Male, 10 years of age, 70 lbs.
Pain in the arches of both feet, sore legs. The parents complain that the child walks funny and he looks like he has flat feet.
The child wore Dennis-Brown bars at 8 months of age for about 6 months in an attempt to correct a toe-in position.
The patient walks with an abducted gait. Heel strike is around neutral position, which for him is mild inversion. However, his feet immediately move into a maximally pronated position and remain that way throughout stance phase of gait.
Bilateral compensated subtalar varus complicated by internal femoral torsion.
This patient has a small amount of subtalar varus. Of greater important, though, is the internal femoral torsion, which causes severe pronatory stress on the foot. It is not unusual to find pronatory compensation occurring at the subtalar joint and midstarsal joint following Dennis-Brown bar therapy for rotational leg conditions. When dealing with torsional conditions of bone, Dennis-Brown bars are ineffective. The appearance of straightened gait is due to the abduction of the forefoot which results from the compensatory pronation.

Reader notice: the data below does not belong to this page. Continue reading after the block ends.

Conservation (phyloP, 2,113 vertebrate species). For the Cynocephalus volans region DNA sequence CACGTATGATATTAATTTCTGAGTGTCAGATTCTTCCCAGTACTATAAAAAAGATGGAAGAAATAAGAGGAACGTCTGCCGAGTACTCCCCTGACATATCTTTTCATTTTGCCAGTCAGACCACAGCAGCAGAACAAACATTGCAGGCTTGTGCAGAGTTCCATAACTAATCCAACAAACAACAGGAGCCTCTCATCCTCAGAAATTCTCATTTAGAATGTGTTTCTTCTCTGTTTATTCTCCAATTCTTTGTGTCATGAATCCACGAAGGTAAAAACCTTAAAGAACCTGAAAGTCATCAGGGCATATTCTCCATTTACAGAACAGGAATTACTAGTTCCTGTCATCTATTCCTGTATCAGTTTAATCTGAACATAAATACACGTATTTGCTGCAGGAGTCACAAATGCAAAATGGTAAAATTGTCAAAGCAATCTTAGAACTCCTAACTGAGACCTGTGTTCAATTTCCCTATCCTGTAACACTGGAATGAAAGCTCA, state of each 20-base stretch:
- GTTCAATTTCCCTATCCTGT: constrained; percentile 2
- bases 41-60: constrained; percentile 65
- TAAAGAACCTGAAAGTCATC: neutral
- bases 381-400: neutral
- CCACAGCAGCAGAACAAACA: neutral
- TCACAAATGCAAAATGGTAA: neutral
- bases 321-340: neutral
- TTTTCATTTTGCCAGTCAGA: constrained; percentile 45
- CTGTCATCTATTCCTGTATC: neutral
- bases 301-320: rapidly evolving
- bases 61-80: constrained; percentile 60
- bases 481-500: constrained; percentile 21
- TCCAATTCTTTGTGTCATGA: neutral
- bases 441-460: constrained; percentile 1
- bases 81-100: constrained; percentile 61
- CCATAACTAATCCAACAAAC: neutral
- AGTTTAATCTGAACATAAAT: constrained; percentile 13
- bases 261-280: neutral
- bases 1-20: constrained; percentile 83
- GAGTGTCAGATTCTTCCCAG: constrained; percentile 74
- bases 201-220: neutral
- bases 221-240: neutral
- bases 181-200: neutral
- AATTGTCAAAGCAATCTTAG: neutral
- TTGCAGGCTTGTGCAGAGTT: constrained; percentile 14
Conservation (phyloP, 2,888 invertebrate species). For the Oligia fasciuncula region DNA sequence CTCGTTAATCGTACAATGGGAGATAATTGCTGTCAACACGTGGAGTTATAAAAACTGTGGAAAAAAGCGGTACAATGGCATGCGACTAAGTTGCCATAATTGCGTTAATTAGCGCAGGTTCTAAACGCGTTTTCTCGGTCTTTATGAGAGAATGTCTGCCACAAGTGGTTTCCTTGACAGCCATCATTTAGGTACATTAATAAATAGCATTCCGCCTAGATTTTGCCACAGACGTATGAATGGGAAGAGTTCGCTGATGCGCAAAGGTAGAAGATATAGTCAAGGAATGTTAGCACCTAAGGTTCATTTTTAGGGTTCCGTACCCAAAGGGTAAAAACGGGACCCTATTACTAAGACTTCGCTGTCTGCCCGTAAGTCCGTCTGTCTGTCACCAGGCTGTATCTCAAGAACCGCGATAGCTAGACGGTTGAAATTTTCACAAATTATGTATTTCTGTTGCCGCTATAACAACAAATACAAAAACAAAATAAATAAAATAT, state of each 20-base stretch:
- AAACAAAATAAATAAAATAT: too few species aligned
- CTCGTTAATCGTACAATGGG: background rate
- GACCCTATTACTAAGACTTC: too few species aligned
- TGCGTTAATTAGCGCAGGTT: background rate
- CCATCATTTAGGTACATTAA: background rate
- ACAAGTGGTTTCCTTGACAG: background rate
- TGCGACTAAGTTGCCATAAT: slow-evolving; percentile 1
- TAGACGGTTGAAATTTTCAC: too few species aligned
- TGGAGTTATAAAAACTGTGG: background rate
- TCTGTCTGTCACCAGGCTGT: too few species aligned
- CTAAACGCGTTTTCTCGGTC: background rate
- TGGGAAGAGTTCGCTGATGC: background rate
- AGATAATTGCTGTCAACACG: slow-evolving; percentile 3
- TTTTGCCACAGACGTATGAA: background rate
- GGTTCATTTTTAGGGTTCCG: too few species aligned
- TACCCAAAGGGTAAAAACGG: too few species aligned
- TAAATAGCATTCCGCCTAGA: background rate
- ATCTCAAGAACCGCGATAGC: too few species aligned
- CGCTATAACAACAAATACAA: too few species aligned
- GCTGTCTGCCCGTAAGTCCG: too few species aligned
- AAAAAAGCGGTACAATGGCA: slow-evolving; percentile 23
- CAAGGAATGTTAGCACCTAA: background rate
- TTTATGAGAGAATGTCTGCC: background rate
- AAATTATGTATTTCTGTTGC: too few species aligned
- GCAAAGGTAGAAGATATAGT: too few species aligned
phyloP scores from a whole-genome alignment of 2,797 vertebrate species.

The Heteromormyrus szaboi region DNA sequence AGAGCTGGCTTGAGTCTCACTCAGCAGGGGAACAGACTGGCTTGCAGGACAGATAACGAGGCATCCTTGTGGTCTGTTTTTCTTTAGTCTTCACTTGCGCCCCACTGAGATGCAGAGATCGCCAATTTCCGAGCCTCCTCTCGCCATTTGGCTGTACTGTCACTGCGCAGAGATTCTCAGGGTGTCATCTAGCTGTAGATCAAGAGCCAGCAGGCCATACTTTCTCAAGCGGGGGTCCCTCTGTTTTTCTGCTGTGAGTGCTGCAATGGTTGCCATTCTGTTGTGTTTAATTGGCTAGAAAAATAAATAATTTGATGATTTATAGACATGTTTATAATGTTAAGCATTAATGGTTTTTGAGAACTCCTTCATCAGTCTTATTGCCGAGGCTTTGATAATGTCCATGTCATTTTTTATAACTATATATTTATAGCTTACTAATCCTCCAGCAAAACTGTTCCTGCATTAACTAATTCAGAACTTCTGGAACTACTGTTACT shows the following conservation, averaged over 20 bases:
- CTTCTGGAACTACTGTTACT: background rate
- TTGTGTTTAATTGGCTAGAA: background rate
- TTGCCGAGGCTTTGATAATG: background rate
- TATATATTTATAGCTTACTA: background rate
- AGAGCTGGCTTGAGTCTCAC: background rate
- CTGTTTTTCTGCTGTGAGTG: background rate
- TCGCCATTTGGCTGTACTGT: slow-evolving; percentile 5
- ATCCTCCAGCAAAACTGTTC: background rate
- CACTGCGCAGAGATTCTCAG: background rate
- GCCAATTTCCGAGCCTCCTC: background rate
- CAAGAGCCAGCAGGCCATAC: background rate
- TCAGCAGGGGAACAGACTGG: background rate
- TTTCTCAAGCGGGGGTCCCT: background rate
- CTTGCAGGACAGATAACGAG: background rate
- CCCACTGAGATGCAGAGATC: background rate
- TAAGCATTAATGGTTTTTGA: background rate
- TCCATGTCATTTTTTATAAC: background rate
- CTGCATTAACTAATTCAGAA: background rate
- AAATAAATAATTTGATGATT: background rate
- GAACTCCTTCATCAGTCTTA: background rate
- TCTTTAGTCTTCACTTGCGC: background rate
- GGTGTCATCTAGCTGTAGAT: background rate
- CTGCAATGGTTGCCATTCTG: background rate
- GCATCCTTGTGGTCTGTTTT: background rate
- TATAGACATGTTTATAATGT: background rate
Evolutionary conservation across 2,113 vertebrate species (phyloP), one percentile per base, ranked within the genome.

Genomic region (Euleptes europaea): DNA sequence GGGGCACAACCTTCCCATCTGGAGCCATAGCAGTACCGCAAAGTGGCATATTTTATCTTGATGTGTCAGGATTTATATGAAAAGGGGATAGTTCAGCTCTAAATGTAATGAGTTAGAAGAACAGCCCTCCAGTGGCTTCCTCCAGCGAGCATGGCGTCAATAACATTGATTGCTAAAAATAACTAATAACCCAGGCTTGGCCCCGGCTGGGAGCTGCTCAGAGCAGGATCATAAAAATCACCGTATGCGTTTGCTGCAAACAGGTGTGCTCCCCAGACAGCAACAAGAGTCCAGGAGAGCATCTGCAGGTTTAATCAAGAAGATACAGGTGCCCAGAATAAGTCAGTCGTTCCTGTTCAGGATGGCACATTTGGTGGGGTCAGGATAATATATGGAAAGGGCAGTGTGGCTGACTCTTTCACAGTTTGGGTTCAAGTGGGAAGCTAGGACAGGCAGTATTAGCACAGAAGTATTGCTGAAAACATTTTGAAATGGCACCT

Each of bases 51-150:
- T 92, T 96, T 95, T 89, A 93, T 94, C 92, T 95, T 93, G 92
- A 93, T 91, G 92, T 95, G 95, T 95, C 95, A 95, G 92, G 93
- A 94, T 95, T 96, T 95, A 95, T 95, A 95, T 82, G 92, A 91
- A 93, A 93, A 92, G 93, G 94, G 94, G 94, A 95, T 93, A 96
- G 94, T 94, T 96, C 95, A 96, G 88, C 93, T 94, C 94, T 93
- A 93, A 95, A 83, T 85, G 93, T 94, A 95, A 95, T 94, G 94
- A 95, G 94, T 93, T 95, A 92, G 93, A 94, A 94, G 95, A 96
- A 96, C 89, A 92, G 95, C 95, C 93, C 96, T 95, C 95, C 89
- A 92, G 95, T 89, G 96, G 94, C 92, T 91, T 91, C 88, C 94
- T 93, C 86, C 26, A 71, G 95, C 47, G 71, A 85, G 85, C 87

It is more important to retain the integrity of foot function than to straighten the gait.
Usually, there is an improvement in the gait angle as the child grows.
- Explain to the parents the necessity of preserving foot function as opposed to correcting the gait angle.
- Cast for and dispense a pair of properly posted orthotics with a deep heel cup to control the compensation. The child may in-toe more when wearing the orthotics but this is desirable (this too should be explained to the parents) since it indicates that compensatory pronation has been controlled and normal foot function has been established.